"Our borders have been porous for decades. Obviously, the problem is greatest along our southern border . . . In fact, we don’t do a very good job tracking who comes in and out of the country as visitors; large numbers avoid immigration laws simply by overstaying their visas."
––Barack Obama, July 1, 2010
In his July address at American University in Washington, D.C., President Barack Obama stated the above facts. His proposals for immigration reform included better tracking of foreign tourists and amnesty for illegal aliens not here on vacation.
While identifying the problem as a lack of border security, he was characteristically vague in offering legislative fixes. Much of his speech was a rehash of the ill-fated McCain-Kennedy immigration bill of 2007 that would have given a free pass to illegal aliens without securing the border.
The president delivered his speech on immigration to appease restive Hispanic voters (legal and illegal) who elected him. His words came off as pure politics with no practical solutions to the increasingly serious problems posed by up to 30 million illegal aliens.
The speech showed the president in classic campaign mode blaming all problems on Republicans.
His “we are a nation of immigrants” defense ignored the fact that most U.S. citizens in the country today are native-born by a number of generations. The president defended those immigrants who come to enrich our culture, while failing to mention those illegal aliens who refuse to learn English and disdain assimilation.
Meanwhile, the southern border remains porous, and criminal illegal aliens become bolder. This contrasts with the president’s assurances that crime is down.
Just look at Arizona crime rates, including murders of U.S. citizens, rapes, kidnappings, and other violent crimes by criminal Hispanic gangs, who pass freely back and forth across the border.
The president is correct in saying that the presence of so many illegal immigrants makes a mockery of those who play by the rules of U.S. immigration laws. The years of patchwork fixes and ill-conceived revisions he referenced are largely the work of Democrat Congresses, dating from 1965 to the present.
His criticism of the new Arizona law (SB 1070) is political chicanery. He and Attorney General Eric Holder should know that the Arizona law mirrors federal immigration statutes that have been found constitutional. The Arizona law actually goes further than federal laws in protecting individual rights and privacy.
The president is on shaky ground when he talks about businesses being held accountable for hiring and exploiting illegal aliens. The Immigration and Reform and Control Act of 1986 (IRCA) introduced employer sanctions. Like the border control provisions, however, they were never enforced, even though the Democrat-controlled Congress held that IRCA would correct all immigration problems and control illegal alien entries. No matter the legislation, if it is not enforced, it is meaningless.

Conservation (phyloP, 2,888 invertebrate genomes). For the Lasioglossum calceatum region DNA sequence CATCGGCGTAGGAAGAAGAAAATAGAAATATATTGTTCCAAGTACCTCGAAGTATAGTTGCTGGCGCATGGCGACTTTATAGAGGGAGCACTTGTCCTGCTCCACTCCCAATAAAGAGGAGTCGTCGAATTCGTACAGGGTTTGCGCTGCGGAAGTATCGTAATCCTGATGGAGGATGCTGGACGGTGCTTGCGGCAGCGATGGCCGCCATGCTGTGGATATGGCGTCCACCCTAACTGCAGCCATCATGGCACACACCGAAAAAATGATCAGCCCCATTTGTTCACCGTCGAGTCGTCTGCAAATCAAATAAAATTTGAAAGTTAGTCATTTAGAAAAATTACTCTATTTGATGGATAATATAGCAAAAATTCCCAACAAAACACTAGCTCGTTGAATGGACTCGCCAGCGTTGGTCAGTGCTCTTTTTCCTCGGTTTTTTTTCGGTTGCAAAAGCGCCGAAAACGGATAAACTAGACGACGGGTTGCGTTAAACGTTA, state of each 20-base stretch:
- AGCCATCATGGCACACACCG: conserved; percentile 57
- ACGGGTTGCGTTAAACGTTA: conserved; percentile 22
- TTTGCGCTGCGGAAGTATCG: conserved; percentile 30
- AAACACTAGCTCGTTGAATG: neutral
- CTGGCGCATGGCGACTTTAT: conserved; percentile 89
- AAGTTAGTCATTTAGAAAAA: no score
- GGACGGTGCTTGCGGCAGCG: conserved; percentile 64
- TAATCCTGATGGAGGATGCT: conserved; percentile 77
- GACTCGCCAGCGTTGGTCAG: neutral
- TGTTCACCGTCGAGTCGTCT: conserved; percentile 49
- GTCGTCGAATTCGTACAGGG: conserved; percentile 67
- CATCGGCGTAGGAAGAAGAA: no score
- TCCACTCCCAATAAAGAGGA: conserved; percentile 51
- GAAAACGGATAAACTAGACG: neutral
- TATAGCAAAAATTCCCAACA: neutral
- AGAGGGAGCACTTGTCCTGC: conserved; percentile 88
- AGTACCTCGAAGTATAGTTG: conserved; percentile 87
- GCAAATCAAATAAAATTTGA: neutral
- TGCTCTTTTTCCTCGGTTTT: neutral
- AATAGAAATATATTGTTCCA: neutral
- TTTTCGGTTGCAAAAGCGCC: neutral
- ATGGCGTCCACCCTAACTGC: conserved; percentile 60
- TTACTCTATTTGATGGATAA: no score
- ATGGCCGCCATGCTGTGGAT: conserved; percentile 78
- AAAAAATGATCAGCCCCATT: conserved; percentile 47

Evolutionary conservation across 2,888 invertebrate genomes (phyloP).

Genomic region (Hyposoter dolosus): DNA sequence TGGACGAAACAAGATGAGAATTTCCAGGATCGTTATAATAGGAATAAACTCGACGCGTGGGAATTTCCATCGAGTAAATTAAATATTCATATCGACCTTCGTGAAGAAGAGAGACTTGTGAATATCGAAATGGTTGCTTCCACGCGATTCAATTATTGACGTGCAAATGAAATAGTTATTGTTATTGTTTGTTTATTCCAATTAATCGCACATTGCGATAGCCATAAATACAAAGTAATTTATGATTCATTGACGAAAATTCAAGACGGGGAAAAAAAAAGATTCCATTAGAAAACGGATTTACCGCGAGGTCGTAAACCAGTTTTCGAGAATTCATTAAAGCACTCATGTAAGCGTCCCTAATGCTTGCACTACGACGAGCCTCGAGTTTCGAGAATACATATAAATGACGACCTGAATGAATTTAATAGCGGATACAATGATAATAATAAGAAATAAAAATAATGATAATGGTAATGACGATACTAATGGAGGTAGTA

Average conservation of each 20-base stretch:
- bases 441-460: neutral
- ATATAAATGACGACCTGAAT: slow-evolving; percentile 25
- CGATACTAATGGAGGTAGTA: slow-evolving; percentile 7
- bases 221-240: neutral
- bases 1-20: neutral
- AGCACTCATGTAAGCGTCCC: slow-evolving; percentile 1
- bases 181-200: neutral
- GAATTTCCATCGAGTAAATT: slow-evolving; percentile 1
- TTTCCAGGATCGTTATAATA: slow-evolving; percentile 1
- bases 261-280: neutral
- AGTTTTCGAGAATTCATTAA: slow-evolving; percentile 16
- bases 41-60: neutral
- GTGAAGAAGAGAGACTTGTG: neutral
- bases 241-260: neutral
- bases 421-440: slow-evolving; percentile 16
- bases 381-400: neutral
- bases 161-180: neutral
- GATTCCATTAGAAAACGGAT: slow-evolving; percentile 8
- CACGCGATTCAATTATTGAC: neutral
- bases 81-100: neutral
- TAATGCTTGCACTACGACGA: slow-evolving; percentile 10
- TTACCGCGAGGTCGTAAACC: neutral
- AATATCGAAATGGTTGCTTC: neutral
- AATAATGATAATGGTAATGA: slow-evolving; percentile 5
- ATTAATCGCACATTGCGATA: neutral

His vision of comprehensive immigration reform would require those illegal aliens seeking citizenship to admit they broke U.S. immigration law, to register, to pay back taxes, to pay a fine, and to learn English.
Would a new agency be needed to process illegal aliens? How would aliens with criminal records be registered? How would back taxes be computed? How would indigent aliens pay back taxes and fines? Who would pay for the aliens to learn English and what degree of competency would be accepted?
Would those Democrats, who have repeatedly opposed making English the national language, suddenly change their stripes? What would this all cost?
The recent spate of home-grown Islamist terrorists should demonstrate that swearing allegiance to the United States does not always work. What vetting would be needed to assure that illegal aliens are sincere in their pledge of loyalty to the United States and their promise to protect the nation from all enemies, foreign and domestic?
The president takes pride in a proposed DREAM Act, which he supported as a U.S. senator, to fund the higher education of students who are illegal aliens or whose parents are.
He wants to see the DREAM Act included in immigration reform. He also is concerned that U.S. laws should not split up families by deporting illegal aliens. Family unity provisions, which Democrats have long pushed, would easily add another 20 million alien spouses, children, and elderly parents.
Such measures would add to the costly welfare programs bankrupting the nation.
Obama tends to label those who disagree with him as demagogues, while immigrant advocates and illegal aliens denigrate those who oppose open-border amnesty as mean-spirited.
Today 70 percent of Americans oppose amnesty — the same number who opposed the McCain-Kennedy legislation.
Obama and most congressional Democrats apparently do not care where the majority of Americans stand on immigration reform.
His immigration speech suggests that comprehensive immigration reform will not be passed this year, but opponents of open-border amnesty need to remain vigilant.
He could attempt to provide amnesty by executive order, an action that surely would end up before the U.S. Supreme Court.
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